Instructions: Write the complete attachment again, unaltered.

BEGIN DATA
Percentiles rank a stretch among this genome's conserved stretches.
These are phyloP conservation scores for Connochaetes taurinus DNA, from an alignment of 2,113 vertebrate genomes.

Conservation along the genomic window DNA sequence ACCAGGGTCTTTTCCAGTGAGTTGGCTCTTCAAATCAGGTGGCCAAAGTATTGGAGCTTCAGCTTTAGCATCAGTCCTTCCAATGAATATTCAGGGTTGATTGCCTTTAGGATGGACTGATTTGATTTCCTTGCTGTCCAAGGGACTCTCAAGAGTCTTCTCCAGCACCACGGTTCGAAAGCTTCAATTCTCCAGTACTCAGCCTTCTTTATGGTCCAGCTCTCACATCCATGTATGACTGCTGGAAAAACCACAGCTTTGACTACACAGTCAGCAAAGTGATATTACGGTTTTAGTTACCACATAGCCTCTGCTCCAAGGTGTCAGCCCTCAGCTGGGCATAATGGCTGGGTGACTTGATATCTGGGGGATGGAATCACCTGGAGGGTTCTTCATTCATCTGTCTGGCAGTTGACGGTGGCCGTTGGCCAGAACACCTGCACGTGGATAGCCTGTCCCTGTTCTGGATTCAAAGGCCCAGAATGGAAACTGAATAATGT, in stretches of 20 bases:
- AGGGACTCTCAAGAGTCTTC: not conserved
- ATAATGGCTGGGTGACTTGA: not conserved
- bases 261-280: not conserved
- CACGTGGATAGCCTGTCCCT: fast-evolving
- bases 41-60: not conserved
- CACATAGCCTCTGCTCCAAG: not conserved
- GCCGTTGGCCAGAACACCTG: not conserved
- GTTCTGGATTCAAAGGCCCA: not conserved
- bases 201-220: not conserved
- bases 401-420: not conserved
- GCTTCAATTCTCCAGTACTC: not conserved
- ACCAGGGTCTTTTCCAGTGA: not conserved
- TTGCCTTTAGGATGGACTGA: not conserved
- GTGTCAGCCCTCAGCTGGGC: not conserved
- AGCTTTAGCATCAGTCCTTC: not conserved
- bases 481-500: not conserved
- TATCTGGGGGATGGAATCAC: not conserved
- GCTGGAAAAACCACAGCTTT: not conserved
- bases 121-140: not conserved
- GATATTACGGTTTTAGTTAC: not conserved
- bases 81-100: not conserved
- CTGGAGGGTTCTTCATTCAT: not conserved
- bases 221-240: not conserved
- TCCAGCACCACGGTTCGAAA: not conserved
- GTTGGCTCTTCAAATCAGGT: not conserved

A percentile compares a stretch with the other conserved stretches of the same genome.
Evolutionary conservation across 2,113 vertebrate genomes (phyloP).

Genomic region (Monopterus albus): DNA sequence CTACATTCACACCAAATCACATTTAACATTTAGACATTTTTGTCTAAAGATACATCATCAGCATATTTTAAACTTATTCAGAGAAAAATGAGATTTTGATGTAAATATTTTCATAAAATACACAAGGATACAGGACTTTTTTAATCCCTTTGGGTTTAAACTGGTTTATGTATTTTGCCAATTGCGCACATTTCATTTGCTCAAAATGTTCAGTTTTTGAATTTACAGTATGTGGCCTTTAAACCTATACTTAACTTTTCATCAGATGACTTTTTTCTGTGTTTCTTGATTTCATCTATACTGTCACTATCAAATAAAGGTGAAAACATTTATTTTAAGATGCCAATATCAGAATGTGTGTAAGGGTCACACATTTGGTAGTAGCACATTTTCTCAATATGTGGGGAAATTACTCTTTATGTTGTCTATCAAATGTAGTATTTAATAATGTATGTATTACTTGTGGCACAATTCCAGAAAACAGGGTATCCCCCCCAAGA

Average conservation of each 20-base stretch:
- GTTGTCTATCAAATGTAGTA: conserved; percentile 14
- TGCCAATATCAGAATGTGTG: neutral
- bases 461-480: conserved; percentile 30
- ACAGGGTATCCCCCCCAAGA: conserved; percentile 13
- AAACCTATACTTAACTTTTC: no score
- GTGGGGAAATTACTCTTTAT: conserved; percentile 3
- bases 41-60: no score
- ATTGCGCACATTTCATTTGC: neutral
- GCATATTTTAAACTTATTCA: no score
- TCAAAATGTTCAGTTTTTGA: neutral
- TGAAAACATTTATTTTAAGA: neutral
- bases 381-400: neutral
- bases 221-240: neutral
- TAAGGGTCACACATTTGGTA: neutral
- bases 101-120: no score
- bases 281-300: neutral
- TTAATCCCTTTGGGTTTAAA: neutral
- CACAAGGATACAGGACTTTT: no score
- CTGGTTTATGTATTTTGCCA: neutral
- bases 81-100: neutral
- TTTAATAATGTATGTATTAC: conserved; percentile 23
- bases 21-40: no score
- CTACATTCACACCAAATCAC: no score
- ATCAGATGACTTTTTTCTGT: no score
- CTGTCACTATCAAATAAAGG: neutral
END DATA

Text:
Percentiles rank a stretch among this genome's conserved stretches.
These are phyloP conservation scores for Connochaetes taurinus DNA, from an alignment of 2,113 vertebrate genomes.

Conservation along the genomic window DNA sequence ACCAGGGTCTTTTCCAGTGAGTTGGCTCTTCAAATCAGGTGGCCAAAGTATTGGAGCTTCAGCTTTAGCATCAGTCCTTCCAATGAATATTCAGGGTTGATTGCCTTTAGGATGGACTGATTTGATTTCCTTGCTGTCCAAGGGACTCTCAAGAGTCTTCTCCAGCACCACGGTTCGAAAGCTTCAATTCTCCAGTACTCAGCCTTCTTTATGGTCCAGCTCTCACATCCATGTATGACTGCTGGAAAAACCACAGCTTTGACTACACAGTCAGCAAAGTGATATTACGGTTTTAGTTACCACATAGCCTCTGCTCCAAGGTGTCAGCCCTCAGCTGGGCATAATGGCTGGGTGACTTGATATCTGGGGGATGGAATCACCTGGAGGGTTCTTCATTCATCTGTCTGGCAGTTGACGGTGGCCGTTGGCCAGAACACCTGCACGTGGATAGCCTGTCCCTGTTCTGGATTCAAAGGCCCAGAATGGAAACTGAATAATGT, in stretches of 20 bases:
- AGGGACTCTCAAGAGTCTTC: not conserved
- ATAATGGCTGGGTGACTTGA: not conserved
- bases 261-280: not conserved
- CACGTGGATAGCCTGTCCCT: fast-evolving
- bases 41-60: not conserved
- CACATAGCCTCTGCTCCAAG: not conserved
- GCCGTTGGCCAGAACACCTG: not conserved
- GTTCTGGATTCAAAGGCCCA: not conserved
- bases 201-220: not conserved
- bases 401-420: not conserved
- GCTTCAATTCTCCAGTACTC: not conserved
- ACCAGGGTCTTTTCCAGTGA: not conserved
- TTGCCTTTAGGATGGACTGA: not conserved
- GTGTCAGCCCTCAGCTGGGC: not conserved
- AGCTTTAGCATCAGTCCTTC: not conserved
- bases 481-500: not conserved
- TATCTGGGGGATGGAATCAC: not conserved
- GCTGGAAAAACCACAGCTTT: not conserved
- bases 121-140: not conserved
- GATATTACGGTTTTAGTTAC: not conserved
- bases 81-100: not conserved
- CTGGAGGGTTCTTCATTCAT: not conserved
- bases 221-240: not conserved
- TCCAGCACCACGGTTCGAAA: not conserved
- GTTGGCTCTTCAAATCAGGT: not conserved

A percentile compares a stretch with the other conserved stretches of the same genome.
Evolutionary conservation across 2,113 vertebrate genomes (phyloP).

Genomic region (Monopterus albus): DNA sequence CTACATTCACACCAAATCACATTTAACATTTAGACATTTTTGTCTAAAGATACATCATCAGCATATTTTAAACTTATTCAGAGAAAAATGAGATTTTGATGTAAATATTTTCATAAAATACACAAGGATACAGGACTTTTTTAATCCCTTTGGGTTTAAACTGGTTTATGTATTTTGCCAATTGCGCACATTTCATTTGCTCAAAATGTTCAGTTTTTGAATTTACAGTATGTGGCCTTTAAACCTATACTTAACTTTTCATCAGATGACTTTTTTCTGTGTTTCTTGATTTCATCTATACTGTCACTATCAAATAAAGGTGAAAACATTTATTTTAAGATGCCAATATCAGAATGTGTGTAAGGGTCACACATTTGGTAGTAGCACATTTTCTCAATATGTGGGGAAATTACTCTTTATGTTGTCTATCAAATGTAGTATTTAATAATGTATGTATTACTTGTGGCACAATTCCAGAAAACAGGGTATCCCCCCCAAGA

Average conservation of each 20-base stretch:
- GTTGTCTATCAAATGTAGTA: conserved; percentile 14
- TGCCAATATCAGAATGTGTG: neutral
- bases 461-480: conserved; percentile 30
- ACAGGGTATCCCCCCCAAGA: conserved; percentile 13
- AAACCTATACTTAACTTTTC: no score
- GTGGGGAAATTACTCTTTAT: conserved; percentile 3
- bases 41-60: no score
- ATTGCGCACATTTCATTTGC: neutral
- GCATATTTTAAACTTATTCA: no score
- TCAAAATGTTCAGTTTTTGA: neutral
- TGAAAACATTTATTTTAAGA: neutral
- bases 381-400: neutral
- bases 221-240: neutral
- TAAGGGTCACACATTTGGTA: neutral
- bases 101-120: no score
- bases 281-300: neutral
- TTAATCCCTTTGGGTTTAAA: neutral
- CACAAGGATACAGGACTTTT: no score
- CTGGTTTATGTATTTTGCCA: neutral
- bases 81-100: neutral
- TTTAATAATGTATGTATTAC: conserved; percentile 23
- bases 21-40: no score
- CTACATTCACACCAAATCAC: no score
- ATCAGATGACTTTTTTCTGT: no score
- CTGTCACTATCAAATAAAGG: neutral